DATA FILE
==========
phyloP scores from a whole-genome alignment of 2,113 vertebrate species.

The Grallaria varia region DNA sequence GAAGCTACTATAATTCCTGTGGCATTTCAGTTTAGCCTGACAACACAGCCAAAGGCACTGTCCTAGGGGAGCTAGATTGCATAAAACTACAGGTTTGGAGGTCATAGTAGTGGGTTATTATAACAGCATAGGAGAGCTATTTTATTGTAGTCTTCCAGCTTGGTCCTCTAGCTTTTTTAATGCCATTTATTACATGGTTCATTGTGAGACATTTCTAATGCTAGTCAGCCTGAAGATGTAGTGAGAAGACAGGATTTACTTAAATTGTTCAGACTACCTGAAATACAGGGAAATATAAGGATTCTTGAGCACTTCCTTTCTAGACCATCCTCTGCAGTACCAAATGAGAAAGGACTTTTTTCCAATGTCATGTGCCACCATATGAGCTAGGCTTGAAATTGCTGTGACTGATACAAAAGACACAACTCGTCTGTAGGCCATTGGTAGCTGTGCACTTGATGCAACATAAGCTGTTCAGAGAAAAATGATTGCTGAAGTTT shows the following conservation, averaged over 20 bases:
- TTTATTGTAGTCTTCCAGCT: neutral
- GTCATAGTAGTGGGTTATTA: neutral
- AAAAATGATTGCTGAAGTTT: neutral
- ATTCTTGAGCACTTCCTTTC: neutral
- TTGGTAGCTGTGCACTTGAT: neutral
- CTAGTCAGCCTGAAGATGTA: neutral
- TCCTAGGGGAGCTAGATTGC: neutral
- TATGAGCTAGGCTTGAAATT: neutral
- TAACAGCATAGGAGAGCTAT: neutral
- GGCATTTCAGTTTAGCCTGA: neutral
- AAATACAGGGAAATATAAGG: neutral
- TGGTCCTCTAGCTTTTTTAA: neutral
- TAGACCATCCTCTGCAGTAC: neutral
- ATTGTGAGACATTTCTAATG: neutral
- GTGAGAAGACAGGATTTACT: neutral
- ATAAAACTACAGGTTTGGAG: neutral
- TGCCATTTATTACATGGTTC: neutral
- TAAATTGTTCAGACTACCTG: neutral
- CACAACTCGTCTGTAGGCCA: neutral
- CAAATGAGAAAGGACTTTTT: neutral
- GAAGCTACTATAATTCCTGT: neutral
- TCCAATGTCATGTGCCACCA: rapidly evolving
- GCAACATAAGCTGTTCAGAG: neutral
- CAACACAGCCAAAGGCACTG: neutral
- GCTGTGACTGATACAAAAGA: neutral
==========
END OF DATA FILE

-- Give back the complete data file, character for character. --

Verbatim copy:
phyloP scores from a whole-genome alignment of 2,113 vertebrate species.

The Grallaria varia region DNA sequence GAAGCTACTATAATTCCTGTGGCATTTCAGTTTAGCCTGACAACACAGCCAAAGGCACTGTCCTAGGGGAGCTAGATTGCATAAAACTACAGGTTTGGAGGTCATAGTAGTGGGTTATTATAACAGCATAGGAGAGCTATTTTATTGTAGTCTTCCAGCTTGGTCCTCTAGCTTTTTTAATGCCATTTATTACATGGTTCATTGTGAGACATTTCTAATGCTAGTCAGCCTGAAGATGTAGTGAGAAGACAGGATTTACTTAAATTGTTCAGACTACCTGAAATACAGGGAAATATAAGGATTCTTGAGCACTTCCTTTCTAGACCATCCTCTGCAGTACCAAATGAGAAAGGACTTTTTTCCAATGTCATGTGCCACCATATGAGCTAGGCTTGAAATTGCTGTGACTGATACAAAAGACACAACTCGTCTGTAGGCCATTGGTAGCTGTGCACTTGATGCAACATAAGCTGTTCAGAGAAAAATGATTGCTGAAGTTT shows the following conservation, averaged over 20 bases:
- TTTATTGTAGTCTTCCAGCT: neutral
- GTCATAGTAGTGGGTTATTA: neutral
- AAAAATGATTGCTGAAGTTT: neutral
- ATTCTTGAGCACTTCCTTTC: neutral
- TTGGTAGCTGTGCACTTGAT: neutral
- CTAGTCAGCCTGAAGATGTA: neutral
- TCCTAGGGGAGCTAGATTGC: neutral
- TATGAGCTAGGCTTGAAATT: neutral
- TAACAGCATAGGAGAGCTAT: neutral
- GGCATTTCAGTTTAGCCTGA: neutral
- AAATACAGGGAAATATAAGG: neutral
- TGGTCCTCTAGCTTTTTTAA: neutral
- TAGACCATCCTCTGCAGTAC: neutral
- ATTGTGAGACATTTCTAATG: neutral
- GTGAGAAGACAGGATTTACT: neutral
- ATAAAACTACAGGTTTGGAG: neutral
- TGCCATTTATTACATGGTTC: neutral
- TAAATTGTTCAGACTACCTG: neutral
- CACAACTCGTCTGTAGGCCA: neutral
- CAAATGAGAAAGGACTTTTT: neutral
- GAAGCTACTATAATTCCTGT: neutral
- TCCAATGTCATGTGCCACCA: rapidly evolving
- GCAACATAAGCTGTTCAGAG: neutral
- CAACACAGCCAAAGGCACTG: neutral
- GCTGTGACTGATACAAAAGA: neutral